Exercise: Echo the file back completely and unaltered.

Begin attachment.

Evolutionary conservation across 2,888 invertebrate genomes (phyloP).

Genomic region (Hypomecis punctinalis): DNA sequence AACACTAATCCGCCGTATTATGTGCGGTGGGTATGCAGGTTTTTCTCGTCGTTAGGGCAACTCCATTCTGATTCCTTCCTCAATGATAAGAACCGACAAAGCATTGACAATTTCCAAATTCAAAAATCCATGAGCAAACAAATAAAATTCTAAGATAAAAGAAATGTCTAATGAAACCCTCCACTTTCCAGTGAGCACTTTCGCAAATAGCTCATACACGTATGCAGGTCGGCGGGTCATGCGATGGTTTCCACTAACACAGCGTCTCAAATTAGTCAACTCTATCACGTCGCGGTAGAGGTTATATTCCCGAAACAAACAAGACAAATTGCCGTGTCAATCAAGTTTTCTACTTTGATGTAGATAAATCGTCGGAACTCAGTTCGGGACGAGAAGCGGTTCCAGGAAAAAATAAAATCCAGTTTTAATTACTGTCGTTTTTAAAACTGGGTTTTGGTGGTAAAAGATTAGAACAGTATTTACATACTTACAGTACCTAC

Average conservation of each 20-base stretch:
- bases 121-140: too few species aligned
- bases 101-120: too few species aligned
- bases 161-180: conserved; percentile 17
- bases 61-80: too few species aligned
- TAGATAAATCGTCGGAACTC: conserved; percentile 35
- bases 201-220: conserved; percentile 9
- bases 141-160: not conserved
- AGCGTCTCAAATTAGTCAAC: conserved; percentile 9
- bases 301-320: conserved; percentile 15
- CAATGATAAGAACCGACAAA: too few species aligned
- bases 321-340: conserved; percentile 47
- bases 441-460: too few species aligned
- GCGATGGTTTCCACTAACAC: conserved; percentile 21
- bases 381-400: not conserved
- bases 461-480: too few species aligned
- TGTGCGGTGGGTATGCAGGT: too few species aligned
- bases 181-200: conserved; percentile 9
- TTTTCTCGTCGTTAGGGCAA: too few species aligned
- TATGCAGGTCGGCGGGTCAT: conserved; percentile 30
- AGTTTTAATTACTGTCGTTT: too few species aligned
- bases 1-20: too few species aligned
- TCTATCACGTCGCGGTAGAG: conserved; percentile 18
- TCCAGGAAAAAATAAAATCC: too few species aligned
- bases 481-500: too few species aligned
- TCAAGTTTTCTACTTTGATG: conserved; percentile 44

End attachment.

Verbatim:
Evolutionary conservation across 2,888 invertebrate genomes (phyloP).

Genomic region (Hypomecis punctinalis): DNA sequence AACACTAATCCGCCGTATTATGTGCGGTGGGTATGCAGGTTTTTCTCGTCGTTAGGGCAACTCCATTCTGATTCCTTCCTCAATGATAAGAACCGACAAAGCATTGACAATTTCCAAATTCAAAAATCCATGAGCAAACAAATAAAATTCTAAGATAAAAGAAATGTCTAATGAAACCCTCCACTTTCCAGTGAGCACTTTCGCAAATAGCTCATACACGTATGCAGGTCGGCGGGTCATGCGATGGTTTCCACTAACACAGCGTCTCAAATTAGTCAACTCTATCACGTCGCGGTAGAGGTTATATTCCCGAAACAAACAAGACAAATTGCCGTGTCAATCAAGTTTTCTACTTTGATGTAGATAAATCGTCGGAACTCAGTTCGGGACGAGAAGCGGTTCCAGGAAAAAATAAAATCCAGTTTTAATTACTGTCGTTTTTAAAACTGGGTTTTGGTGGTAAAAGATTAGAACAGTATTTACATACTTACAGTACCTAC

Average conservation of each 20-base stretch:
- bases 121-140: too few species aligned
- bases 101-120: too few species aligned
- bases 161-180: conserved; percentile 17
- bases 61-80: too few species aligned
- TAGATAAATCGTCGGAACTC: conserved; percentile 35
- bases 201-220: conserved; percentile 9
- bases 141-160: not conserved
- AGCGTCTCAAATTAGTCAAC: conserved; percentile 9
- bases 301-320: conserved; percentile 15
- CAATGATAAGAACCGACAAA: too few species aligned
- bases 321-340: conserved; percentile 47
- bases 441-460: too few species aligned
- GCGATGGTTTCCACTAACAC: conserved; percentile 21
- bases 381-400: not conserved
- bases 461-480: too few species aligned
- TGTGCGGTGGGTATGCAGGT: too few species aligned
- bases 181-200: conserved; percentile 9
- TTTTCTCGTCGTTAGGGCAA: too few species aligned
- TATGCAGGTCGGCGGGTCAT: conserved; percentile 30
- AGTTTTAATTACTGTCGTTT: too few species aligned
- bases 1-20: too few species aligned
- TCTATCACGTCGCGGTAGAG: conserved; percentile 18
- TCCAGGAAAAAATAAAATCC: too few species aligned
- bases 481-500: too few species aligned
- TCAAGTTTTCTACTTTGATG: conserved; percentile 44